To pick a contact for example you would write something along the lines of

 

Code Snippet
  1. function PickAContact() {
  2.     if (typeof Windows !== ‘undefined’) {
  3.         var picker = new Windows.ApplicationModel.Contacts.ContactPicker();
  4.         picker.desiredFieldsWithContactFieldType.append(Windows.ApplicationModel.Contacts.ContactFieldType.email)
  5.         picker.pickContactAsync().done(function (contact) {
  6.             if (contact !== null) {
  7.                 var output = “Selected contact:\n” + contact.displayName;
  8.                 console.log(output);
  9.             }
  10.             else {
  11.                 console.log(“no contact was selected”);
  12.             }
  13.         });
  14.     }
  15. }

This code was taken from http://rjs.azurewebsites.net/ where you can also find code snippets for other common tasks.

The key here is that whenever your website runs in the context of an app it will have access to WinJS and Windows and the Windows.ApplicationModel etc. will be defined.  If you run this code in a browser, even on Windows 10, Windows will be undefined and the code won’t execute and then you would fall back to the normal web behavior.

If you want to try a more complete sample, try changing the bing app you created earlier so that it goes to http://contosotravel.azurewebsites.net/.  Just remember to also change the includes under Content URIs to include http://contosotravel.azurewebsites.net/ and make sure you set WinRT Access to All because otherwise the win 10 features won’t be available.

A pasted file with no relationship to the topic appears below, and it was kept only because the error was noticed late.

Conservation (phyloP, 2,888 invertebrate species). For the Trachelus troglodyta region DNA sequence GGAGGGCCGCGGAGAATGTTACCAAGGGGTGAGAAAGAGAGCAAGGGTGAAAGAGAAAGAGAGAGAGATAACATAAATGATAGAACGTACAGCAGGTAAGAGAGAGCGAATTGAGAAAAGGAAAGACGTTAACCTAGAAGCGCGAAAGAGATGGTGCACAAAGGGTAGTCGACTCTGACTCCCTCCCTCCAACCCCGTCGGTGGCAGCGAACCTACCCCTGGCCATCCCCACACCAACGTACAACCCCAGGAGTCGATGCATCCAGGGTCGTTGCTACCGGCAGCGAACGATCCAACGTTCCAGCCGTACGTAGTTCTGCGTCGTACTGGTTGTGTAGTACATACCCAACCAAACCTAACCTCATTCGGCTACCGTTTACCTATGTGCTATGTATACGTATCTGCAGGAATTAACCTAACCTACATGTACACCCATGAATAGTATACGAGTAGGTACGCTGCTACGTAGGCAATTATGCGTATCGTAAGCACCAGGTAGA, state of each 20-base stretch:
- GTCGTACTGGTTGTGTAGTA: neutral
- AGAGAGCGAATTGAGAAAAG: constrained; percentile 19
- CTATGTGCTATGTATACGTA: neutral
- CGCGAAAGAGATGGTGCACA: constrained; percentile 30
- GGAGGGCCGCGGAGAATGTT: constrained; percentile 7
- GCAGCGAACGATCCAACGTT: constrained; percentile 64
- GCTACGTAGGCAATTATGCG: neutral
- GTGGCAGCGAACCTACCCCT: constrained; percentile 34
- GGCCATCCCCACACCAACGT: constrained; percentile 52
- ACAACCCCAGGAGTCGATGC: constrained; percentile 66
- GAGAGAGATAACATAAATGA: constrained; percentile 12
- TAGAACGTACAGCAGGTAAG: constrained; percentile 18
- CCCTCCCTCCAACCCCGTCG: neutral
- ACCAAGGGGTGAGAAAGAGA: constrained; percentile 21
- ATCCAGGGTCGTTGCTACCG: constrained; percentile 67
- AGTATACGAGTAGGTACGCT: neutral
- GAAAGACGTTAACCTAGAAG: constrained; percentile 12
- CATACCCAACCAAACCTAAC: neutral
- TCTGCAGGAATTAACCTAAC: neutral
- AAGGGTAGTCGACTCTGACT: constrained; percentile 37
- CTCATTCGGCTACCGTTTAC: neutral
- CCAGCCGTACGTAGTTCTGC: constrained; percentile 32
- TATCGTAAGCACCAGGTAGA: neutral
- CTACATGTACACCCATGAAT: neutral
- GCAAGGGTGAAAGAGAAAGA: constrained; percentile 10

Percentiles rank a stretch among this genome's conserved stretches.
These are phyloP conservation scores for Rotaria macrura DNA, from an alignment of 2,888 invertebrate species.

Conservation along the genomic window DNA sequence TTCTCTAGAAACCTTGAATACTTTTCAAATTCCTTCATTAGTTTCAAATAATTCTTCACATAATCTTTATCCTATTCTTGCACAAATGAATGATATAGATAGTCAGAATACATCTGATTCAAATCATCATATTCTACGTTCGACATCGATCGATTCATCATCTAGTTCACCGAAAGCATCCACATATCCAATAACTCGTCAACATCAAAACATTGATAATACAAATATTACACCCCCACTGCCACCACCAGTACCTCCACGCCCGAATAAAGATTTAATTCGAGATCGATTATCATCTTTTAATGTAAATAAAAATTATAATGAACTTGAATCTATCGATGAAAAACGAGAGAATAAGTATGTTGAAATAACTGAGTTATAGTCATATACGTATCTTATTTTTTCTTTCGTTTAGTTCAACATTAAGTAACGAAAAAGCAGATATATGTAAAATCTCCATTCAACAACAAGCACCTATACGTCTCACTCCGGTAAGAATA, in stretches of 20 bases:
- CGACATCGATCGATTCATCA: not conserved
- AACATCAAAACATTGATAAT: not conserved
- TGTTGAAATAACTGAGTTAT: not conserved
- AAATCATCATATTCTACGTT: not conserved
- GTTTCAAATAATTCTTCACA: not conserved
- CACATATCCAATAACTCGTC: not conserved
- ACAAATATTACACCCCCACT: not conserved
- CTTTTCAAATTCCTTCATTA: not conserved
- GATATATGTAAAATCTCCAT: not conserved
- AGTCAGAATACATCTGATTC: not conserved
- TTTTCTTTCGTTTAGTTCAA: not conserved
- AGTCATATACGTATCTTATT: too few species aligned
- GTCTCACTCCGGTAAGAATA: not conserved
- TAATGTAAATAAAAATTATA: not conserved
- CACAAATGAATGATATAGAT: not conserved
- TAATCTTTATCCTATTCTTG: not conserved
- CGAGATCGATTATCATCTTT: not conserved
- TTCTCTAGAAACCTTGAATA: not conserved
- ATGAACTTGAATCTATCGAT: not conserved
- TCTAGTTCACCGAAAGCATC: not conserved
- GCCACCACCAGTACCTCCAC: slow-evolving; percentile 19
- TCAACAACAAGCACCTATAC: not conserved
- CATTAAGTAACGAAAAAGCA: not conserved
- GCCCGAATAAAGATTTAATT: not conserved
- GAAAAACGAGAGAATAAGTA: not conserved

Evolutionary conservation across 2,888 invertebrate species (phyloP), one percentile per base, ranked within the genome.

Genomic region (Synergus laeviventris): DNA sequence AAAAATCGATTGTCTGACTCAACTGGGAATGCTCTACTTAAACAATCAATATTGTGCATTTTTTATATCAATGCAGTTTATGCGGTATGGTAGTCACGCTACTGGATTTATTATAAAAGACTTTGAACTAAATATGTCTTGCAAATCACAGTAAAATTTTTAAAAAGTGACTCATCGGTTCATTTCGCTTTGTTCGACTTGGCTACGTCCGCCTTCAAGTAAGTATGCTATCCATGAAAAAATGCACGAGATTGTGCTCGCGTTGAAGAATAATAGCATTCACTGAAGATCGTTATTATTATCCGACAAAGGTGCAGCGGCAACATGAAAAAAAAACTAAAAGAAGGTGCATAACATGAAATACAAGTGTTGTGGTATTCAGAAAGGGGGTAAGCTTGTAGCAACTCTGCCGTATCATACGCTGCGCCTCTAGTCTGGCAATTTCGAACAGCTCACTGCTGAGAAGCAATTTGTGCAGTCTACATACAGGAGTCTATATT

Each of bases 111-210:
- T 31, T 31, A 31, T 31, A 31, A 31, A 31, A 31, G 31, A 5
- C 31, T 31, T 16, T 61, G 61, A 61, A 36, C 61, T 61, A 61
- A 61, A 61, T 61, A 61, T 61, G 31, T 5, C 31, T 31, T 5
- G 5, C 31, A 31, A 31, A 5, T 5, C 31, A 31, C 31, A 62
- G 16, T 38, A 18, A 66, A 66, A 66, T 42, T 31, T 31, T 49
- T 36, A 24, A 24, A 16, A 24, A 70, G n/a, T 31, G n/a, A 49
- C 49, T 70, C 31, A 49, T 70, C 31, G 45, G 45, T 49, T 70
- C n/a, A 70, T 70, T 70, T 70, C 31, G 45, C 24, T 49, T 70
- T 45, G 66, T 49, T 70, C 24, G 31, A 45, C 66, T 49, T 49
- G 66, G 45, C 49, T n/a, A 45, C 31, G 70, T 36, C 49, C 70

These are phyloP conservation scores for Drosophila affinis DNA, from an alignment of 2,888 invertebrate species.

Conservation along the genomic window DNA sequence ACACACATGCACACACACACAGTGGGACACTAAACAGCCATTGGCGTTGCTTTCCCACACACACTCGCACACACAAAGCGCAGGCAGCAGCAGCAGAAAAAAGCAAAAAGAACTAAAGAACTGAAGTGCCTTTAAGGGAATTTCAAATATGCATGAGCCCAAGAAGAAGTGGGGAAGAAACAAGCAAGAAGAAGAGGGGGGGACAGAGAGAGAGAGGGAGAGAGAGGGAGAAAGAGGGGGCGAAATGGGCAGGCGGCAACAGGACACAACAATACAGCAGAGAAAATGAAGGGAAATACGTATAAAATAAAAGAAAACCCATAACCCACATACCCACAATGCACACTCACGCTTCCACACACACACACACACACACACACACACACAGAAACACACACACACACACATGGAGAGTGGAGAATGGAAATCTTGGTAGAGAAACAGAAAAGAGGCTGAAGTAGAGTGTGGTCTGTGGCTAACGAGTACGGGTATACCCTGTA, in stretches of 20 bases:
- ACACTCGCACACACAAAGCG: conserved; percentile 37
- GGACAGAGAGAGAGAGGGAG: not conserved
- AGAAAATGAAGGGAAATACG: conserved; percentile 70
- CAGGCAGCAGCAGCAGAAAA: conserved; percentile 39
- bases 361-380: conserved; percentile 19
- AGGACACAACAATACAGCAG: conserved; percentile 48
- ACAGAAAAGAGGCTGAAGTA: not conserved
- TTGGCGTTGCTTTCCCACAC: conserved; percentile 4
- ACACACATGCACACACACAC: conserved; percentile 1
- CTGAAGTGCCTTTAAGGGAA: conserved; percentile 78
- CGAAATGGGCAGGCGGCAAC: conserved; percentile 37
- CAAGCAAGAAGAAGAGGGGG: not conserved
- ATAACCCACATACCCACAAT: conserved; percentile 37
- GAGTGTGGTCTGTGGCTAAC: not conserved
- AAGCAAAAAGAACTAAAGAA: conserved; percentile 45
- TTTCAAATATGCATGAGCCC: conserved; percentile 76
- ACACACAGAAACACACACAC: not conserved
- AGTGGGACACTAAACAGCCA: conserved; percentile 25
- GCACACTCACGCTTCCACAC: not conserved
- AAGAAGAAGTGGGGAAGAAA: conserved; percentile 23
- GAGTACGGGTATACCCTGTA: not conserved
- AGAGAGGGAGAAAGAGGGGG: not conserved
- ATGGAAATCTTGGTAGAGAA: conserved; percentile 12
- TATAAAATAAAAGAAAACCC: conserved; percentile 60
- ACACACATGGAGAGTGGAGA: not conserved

This is an example of the app in action but you should really experience it for yourself. 

image

If you want to see the code for Contoso it is available at https://github.com/seksenov/ContosoTravel

In summary… by making your website an app, the experience for your users can be greatly enhanced with very little code. And I can’t stress this enough… The best part is that when you want to update the app, or fix a bug you do that in the context of the web site so you don’t have to keep track of the app as a separate entity.  Updates to your app would just be features added to your web.

A few things to consider…

Hosted Web Apps use Edge, and while pretty much everything works in Edge, some things do not, like ActiveX controls or other plugins so make sure that your web is Edge compatible.

You may have noticed that you don’t have a browser bar, which means that you need to add code for back button support unless you have a SPA.  Here is a sample showing how you can handle backbutton clicks

You should include some static pages in the app in case the user doesn’t have network connectivity so you have something to fall back on and you can mix and match local and web content.

If you need to have more control in your app, you may want to look into using a web view in a standard UWP app instead.

Resources

MSDN Docs on Hosted Web APPs

Nathalies Assorted Hosted Web App Links

Peter Drougge’s blog series on Edge compatibility

Hosted Web Apps, integrating with Cortana and other demos

Comments (3)

  1. vicksjaipur says:

    Good to see you back, with the blogs……

  2. Vitor Canova says:

    Just for the for the sake of correctness in "…you can get the Community Edition for free from here…" there is not link.

    But sure is easy to found it.

  3. Paw says:

    But I wont more…
    Make it work in VS Code with cross-platform support.
    Now THAT would get me excited! 🙂